“I know they do… but I’m afraid.” His countenance fell. “I’m too scared to imagine what my father’s reaction would be.”
“In the worst case, he could disown you.” He looked terrified. Should I have said that? “But, I’m sure he won’t. You’re his only son.” I added quickly.
“I need to think deeply about this.” He concluded as we continued our journey home.
Days passed. I longed to know what his final decision was. He didn’t mention it when we met in church on Sunday. We didn’t have time to talk that much because he was busy attending to people who hadn’t seen him in months. They wanted to know what kept him away for so long. He only told them he needed the break but that he was back and better.
For me, I was finally free from the endless questions on his whereabouts, especially from the head usher. No one, aside me, knew the main reason behind his long absence. He’d asked me to keep it secret, and I agreed. Everyone was glad to have him back.
Eventually, he came to my room during the week. He had thought of something. “I have decided to tell them.” He looked searchingly into my eyes as if he was expecting me to comment. Then he continued, “But I can’t do this alone.”
“What are you insinuating?” I interrupted. “I’m not facing your father with this kind of news. I think I’ve done enough as a friend should do. If you need my help in any other way, I’ll be here for you. But to help you break this news to your parents, I’m sorry, I’m out.”
“If my best friend is rejecting me already, then my father would be justified to disown me.” His eyes welled up with tears. That was my Achilles’ heel. Seeing him cry made me emotional.
“I’m not rejecting you, Tayo.” I toned down. “I just think this is a family matter that must be settled indoors.”
“You are my family, Femi.” He managed to say between sobs. “You are the only brother I have.”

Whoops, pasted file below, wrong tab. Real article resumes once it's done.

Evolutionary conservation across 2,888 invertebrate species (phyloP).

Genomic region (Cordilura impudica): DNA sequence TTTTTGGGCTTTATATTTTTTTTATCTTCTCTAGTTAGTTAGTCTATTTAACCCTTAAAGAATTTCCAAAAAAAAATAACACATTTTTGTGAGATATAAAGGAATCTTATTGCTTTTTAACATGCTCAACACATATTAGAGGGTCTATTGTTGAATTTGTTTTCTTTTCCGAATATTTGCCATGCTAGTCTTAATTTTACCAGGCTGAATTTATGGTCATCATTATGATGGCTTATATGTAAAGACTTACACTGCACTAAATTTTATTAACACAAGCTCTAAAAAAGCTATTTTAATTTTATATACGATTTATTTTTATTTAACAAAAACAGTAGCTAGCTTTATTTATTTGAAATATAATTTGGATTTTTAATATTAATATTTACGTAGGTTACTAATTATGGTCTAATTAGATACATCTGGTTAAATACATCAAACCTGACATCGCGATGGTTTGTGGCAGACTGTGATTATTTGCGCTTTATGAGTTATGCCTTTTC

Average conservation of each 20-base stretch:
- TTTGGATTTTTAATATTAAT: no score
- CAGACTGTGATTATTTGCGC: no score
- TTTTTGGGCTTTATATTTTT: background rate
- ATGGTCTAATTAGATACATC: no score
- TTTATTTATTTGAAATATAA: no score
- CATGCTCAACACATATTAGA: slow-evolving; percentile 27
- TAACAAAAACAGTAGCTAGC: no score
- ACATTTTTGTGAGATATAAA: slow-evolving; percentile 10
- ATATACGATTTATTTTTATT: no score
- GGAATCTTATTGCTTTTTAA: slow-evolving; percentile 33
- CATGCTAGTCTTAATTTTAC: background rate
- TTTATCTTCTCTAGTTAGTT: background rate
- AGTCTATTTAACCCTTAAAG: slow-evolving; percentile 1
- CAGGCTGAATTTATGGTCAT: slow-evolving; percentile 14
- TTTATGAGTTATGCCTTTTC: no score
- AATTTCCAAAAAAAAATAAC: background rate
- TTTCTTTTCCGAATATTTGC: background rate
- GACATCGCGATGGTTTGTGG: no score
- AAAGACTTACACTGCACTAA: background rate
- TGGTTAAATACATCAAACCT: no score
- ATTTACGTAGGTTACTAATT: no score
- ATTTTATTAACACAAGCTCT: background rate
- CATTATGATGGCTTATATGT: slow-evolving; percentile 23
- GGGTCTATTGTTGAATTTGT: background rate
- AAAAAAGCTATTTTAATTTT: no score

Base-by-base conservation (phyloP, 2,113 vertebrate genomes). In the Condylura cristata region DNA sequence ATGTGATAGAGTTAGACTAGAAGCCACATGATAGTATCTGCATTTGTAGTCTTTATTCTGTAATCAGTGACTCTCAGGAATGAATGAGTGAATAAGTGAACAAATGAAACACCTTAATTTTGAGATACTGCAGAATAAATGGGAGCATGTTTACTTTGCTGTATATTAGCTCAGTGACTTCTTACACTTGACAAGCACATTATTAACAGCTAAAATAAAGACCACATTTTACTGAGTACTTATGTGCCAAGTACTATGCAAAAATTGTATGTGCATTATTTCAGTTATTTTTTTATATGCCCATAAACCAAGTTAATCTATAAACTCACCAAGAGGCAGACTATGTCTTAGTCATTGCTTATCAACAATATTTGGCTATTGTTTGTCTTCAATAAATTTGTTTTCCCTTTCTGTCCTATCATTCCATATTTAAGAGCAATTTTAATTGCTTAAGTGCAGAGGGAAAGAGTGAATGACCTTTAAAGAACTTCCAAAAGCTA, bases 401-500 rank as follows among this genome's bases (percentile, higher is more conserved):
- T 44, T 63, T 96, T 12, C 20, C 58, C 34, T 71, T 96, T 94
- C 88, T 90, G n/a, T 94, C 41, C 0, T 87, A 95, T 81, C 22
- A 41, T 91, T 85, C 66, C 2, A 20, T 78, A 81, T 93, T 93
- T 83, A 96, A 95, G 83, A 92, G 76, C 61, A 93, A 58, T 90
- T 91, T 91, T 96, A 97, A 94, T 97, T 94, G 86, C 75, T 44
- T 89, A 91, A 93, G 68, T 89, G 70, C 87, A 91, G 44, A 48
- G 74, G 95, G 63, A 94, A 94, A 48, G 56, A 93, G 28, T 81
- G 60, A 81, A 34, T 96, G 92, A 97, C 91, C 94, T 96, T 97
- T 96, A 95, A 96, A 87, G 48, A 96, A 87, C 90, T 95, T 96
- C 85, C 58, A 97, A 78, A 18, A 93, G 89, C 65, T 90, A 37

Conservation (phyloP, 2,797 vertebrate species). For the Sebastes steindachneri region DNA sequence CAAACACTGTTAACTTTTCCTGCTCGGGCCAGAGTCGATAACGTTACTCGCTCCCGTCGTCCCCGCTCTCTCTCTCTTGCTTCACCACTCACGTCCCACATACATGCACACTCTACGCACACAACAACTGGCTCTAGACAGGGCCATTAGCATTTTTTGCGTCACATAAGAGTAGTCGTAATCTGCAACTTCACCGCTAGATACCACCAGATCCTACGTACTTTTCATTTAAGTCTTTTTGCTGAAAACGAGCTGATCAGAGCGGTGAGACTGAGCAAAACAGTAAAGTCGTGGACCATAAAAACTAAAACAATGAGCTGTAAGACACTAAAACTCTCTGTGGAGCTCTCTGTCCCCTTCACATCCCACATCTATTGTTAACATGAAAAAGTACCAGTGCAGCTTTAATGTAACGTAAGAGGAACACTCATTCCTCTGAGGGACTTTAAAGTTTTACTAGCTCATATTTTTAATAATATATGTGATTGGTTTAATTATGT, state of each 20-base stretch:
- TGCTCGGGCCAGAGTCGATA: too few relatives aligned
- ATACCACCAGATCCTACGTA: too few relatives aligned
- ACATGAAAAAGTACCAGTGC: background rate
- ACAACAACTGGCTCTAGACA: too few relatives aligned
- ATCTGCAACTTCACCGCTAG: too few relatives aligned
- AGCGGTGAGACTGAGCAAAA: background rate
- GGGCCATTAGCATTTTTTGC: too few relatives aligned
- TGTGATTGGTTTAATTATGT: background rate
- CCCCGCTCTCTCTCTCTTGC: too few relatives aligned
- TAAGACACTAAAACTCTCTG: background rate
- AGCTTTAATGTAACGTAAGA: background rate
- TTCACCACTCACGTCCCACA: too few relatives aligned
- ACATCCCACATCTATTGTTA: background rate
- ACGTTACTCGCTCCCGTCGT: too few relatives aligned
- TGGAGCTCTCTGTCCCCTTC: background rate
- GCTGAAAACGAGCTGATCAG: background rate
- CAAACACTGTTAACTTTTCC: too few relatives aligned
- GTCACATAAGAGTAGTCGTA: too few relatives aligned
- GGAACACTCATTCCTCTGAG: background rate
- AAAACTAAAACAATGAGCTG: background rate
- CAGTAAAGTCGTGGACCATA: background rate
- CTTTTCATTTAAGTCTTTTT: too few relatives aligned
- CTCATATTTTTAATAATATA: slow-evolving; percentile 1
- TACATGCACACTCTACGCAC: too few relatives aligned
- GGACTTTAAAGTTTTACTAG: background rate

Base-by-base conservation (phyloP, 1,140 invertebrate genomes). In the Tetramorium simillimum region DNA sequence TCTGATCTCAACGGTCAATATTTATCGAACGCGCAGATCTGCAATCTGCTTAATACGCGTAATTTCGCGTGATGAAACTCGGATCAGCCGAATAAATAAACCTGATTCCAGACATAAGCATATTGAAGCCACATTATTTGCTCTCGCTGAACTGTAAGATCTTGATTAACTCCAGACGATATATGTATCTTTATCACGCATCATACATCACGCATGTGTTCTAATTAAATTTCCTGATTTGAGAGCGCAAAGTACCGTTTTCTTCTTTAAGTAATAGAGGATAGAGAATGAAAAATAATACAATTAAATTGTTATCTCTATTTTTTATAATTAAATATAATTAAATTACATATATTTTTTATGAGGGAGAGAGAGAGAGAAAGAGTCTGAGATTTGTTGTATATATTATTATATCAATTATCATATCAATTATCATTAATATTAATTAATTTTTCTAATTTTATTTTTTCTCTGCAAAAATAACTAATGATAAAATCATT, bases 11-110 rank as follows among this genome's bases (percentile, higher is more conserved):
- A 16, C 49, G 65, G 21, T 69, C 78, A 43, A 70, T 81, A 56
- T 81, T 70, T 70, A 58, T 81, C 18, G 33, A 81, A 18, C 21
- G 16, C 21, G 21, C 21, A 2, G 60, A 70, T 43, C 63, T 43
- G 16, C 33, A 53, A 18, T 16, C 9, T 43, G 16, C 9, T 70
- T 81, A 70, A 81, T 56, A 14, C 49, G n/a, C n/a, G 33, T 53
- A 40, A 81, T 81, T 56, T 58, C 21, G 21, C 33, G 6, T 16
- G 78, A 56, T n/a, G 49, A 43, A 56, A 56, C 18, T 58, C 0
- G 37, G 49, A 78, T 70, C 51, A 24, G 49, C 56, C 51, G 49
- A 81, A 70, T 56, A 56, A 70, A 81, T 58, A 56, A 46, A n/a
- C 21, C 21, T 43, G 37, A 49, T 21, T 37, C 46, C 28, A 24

He was right. He was his parents’ only son, just like me. My parents’ frequent out-of-town journeys made me spend more time in their house. We were like brothers.
I thought for a while. “I think I have an idea.”
“Spill it!” He dried his eyes waiting to hear what I had to say.
“I think Mrs Okafor can help? She was able to help Tolani break the news to her parents, she should be able to help you too.”
“I’ve thought of that but I don’t know if she’d want to.” We had met her only once. Though she’d spoken to Tayo within the week, he didn’t want to bother her with his cross.
“There’s only one way to find out.” I offered my phone. “Call her.”
The phone rang twice. No one answered. That was unusual. Mrs Okafor always answered her phone—ALWAYS. I collected the phone and redialled, putting it on speaker volume. The line rang again, and just when it was about to disconnect, it was answered.
“Hello!” The voice wasn’t hers. It was a man’s. “Maybe it’s her husband.” I whispered to Tayo to whom I had passed the phone.
“Hello sir. I want to speak with Mrs Okafor.” He struggled to say.
“Is that her name? The owner of …” He paused. He seemed distracted. Talking to others around him while he was on the phone with us. What a lack of telephone manners! Indistinct discussions went on in the background. We tried in vain to pick any meaningful sentence.
“Over here. Please come faster. She’s bleeding. I was walking by when …” The siren of an ambulance wailed loudly that we couldn’t hear the rest of what the man was saying. That should be the voice of the man holding the phone. We became worried and impatient.
Soon he was back on the line. “What did you say her name was again?”
“Mrs Okafor. Please, tell us what is going on. Is she alright?” He left speaking with us again, repeating the name to someone around him.
“I can’t say for sure.” He told us. “I saw her lying on the floor in front of a psychiatric hospital. Maybe she’s one of their patients trying to escape before she was hit by a cab.”
“No, she’s not a patient. She works there.” We argued.
“Well, she has been taken inside. I hope she makes it. It guess it was a ‘hit-and-run’ and she’s lost much blood.” The line went dead.
Without second thoughts, we prepared and left to see her.
To be continued…